POLICE chiefs for Hartlepool say they are committed to accurately recording crime after a damning report revealed thousands of offences could be going unrecorded by other forces.
Cleveland Police is awaiting its results after being inspected by Her Majesty’s Inspectorate of Constabulary (HMIC) police watchdog.
An interim report of other forces found up to a fifth of crimes being reported to police are not being recorded.
An inspection of 13 UK forces found 14 rapes were among offences not recorded by officers, including an allegation made by a 13-year-old autistic boy written off as “sexual experimentation”.
Another rape report was not recorded due to “workload pressure” as recording the crime would “entail too much work”, the HMIC report said.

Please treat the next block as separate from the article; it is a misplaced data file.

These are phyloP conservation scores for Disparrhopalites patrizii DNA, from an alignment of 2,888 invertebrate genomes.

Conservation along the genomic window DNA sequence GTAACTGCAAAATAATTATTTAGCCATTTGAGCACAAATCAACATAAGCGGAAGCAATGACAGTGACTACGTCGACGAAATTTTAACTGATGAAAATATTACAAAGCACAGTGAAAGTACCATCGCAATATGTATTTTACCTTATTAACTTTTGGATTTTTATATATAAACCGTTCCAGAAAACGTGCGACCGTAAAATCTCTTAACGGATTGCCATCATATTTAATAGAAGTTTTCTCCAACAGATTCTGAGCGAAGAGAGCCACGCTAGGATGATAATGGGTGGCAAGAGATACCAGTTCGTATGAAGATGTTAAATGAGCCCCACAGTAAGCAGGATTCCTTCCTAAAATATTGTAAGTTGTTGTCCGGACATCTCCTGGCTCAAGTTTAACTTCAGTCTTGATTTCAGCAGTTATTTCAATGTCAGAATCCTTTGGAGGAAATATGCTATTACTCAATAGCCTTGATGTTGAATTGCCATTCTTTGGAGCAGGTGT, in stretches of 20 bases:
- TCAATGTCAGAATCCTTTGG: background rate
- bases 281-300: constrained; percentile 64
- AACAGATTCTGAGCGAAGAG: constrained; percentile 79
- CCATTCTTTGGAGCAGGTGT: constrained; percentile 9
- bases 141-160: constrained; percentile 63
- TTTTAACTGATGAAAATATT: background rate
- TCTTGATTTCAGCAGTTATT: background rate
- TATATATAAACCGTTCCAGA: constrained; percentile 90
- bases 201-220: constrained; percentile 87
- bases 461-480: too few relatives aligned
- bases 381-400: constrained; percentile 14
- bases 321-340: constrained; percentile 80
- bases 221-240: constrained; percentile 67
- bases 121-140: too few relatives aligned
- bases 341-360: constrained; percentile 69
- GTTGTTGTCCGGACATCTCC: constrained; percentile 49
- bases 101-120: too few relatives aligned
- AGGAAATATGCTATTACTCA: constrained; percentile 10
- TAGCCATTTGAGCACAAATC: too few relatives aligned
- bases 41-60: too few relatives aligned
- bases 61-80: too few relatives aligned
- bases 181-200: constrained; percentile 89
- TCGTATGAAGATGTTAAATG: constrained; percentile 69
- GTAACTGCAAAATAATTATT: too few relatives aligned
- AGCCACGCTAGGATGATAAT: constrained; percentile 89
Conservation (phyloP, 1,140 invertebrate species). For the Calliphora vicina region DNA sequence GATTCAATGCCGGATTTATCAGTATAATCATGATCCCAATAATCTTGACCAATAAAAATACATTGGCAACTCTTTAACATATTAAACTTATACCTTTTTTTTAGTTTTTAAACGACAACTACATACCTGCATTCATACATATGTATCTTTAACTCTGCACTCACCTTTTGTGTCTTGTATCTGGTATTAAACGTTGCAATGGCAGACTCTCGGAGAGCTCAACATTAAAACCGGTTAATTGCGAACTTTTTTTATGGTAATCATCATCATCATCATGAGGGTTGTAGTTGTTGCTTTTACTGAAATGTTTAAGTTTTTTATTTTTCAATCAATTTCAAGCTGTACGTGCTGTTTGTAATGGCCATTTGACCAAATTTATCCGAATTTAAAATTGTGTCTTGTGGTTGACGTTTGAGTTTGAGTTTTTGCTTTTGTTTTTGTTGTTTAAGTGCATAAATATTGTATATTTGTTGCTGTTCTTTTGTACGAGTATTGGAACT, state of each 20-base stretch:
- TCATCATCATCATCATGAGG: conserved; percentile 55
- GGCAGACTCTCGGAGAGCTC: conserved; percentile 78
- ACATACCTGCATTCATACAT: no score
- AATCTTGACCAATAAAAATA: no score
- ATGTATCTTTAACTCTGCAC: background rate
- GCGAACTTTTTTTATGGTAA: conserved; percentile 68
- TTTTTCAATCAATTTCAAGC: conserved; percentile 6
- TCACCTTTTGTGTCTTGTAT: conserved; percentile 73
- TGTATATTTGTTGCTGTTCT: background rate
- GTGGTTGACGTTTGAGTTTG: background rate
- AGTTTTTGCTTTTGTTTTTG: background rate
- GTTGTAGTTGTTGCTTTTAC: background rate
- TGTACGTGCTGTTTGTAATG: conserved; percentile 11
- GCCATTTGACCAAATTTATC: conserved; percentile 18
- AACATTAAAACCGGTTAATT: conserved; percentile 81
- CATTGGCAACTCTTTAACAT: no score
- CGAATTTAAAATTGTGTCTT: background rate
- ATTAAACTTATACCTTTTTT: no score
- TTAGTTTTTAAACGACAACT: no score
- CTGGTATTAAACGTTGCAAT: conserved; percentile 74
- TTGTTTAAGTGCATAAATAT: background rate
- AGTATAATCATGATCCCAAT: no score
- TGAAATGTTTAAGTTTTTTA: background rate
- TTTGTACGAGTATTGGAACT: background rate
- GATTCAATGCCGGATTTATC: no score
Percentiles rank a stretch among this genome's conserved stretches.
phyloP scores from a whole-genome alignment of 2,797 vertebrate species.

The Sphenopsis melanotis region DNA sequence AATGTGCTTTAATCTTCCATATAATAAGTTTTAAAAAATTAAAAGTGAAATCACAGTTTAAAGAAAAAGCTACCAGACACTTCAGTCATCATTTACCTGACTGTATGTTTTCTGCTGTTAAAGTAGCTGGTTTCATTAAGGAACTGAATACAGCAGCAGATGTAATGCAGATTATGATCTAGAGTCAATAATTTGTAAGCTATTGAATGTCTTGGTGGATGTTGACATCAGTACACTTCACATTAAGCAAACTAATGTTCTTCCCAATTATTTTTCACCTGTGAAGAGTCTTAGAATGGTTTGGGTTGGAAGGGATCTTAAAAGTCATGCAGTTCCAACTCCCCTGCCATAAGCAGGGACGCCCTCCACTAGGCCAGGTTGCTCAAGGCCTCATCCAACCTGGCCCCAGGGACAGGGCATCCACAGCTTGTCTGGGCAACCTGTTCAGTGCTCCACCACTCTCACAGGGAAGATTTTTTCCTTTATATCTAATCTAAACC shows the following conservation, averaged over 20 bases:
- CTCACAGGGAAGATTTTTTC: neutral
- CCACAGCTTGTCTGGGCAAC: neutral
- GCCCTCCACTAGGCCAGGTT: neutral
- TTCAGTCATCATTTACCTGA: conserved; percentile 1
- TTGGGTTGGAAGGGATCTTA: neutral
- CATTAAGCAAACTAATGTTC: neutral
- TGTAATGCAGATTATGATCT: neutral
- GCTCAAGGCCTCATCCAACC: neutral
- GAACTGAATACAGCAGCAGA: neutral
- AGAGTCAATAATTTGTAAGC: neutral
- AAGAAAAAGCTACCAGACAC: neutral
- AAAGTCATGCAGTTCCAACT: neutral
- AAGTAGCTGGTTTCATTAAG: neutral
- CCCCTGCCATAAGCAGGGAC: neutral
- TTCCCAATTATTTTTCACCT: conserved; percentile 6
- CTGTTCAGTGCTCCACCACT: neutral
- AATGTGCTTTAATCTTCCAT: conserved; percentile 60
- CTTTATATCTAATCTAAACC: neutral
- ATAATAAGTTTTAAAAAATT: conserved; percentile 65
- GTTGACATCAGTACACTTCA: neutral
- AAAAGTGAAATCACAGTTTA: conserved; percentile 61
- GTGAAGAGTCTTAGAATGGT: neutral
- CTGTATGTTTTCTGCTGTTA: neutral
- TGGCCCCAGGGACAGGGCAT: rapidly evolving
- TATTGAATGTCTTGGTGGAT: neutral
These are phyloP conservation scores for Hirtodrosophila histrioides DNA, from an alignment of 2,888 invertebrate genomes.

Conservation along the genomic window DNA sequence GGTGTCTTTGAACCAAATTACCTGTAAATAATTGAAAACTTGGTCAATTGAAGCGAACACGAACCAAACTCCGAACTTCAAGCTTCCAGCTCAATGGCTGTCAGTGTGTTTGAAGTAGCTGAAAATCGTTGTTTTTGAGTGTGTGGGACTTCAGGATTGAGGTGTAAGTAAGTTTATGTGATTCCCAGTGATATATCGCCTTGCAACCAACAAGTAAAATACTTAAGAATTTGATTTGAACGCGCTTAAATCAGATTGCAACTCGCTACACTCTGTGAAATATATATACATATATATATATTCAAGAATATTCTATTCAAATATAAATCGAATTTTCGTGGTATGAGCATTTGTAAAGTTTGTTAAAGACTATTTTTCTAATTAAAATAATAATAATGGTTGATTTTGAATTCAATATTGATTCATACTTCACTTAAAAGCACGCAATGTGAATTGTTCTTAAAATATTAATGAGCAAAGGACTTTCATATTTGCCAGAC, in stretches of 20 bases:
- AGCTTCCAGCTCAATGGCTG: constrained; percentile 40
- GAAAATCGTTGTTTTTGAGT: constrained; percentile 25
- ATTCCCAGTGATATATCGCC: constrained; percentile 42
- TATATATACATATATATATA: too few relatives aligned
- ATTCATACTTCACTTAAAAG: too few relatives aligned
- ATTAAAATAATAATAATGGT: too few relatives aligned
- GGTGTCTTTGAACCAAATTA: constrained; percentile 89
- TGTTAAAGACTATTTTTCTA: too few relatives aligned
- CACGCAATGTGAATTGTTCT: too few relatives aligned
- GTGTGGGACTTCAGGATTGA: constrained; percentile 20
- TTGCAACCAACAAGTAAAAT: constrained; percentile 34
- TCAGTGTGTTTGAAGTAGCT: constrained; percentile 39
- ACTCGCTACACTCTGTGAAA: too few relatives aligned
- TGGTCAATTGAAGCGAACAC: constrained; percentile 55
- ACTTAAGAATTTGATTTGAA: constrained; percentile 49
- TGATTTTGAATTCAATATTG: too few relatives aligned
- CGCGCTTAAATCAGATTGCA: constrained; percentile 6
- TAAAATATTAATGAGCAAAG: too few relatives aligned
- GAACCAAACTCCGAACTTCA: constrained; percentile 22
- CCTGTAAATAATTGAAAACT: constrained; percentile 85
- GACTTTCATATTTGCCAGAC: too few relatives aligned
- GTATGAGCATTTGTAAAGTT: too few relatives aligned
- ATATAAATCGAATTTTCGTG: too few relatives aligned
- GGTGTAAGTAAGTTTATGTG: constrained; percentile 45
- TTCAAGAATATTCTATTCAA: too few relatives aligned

Cleveland Police’s Deputy Chief Constable, Iain Spittal, said accurately reporting crime is a top priority to them.
He said: “While Cleveland isn’t one of the forces featured in the interim report, we have undergone the crime data integrity inspection by the HMIC and are waiting for the Cleveland results to be published.
“The accurate recording of crime data is of the utmost importance in helping us safeguard our communities, and I am fully committed to ensuring that happens.
“The interim report gives a useful indicator of areas where significant improvements are needed as well as highlighting a number of strengths in the process.
“Clearly once we receive the Cleveland results, we can focus on the areas where we need to improve as well as look at the areas where we perform well.”
The police watchdog also found some offenders have been issued with cautions when they should have been prosecuted.
HM chief inspector of constabulary Tom Winsor said: “The consequences of under-recording of crime are serious, and may mean victims and the community are failed because crimes are not investigated, the levels of crime will be wrongly under-stated, and police chiefs will lack the information they need to make sound decisions on the deployment of their resources.”
Full figures will be published in October.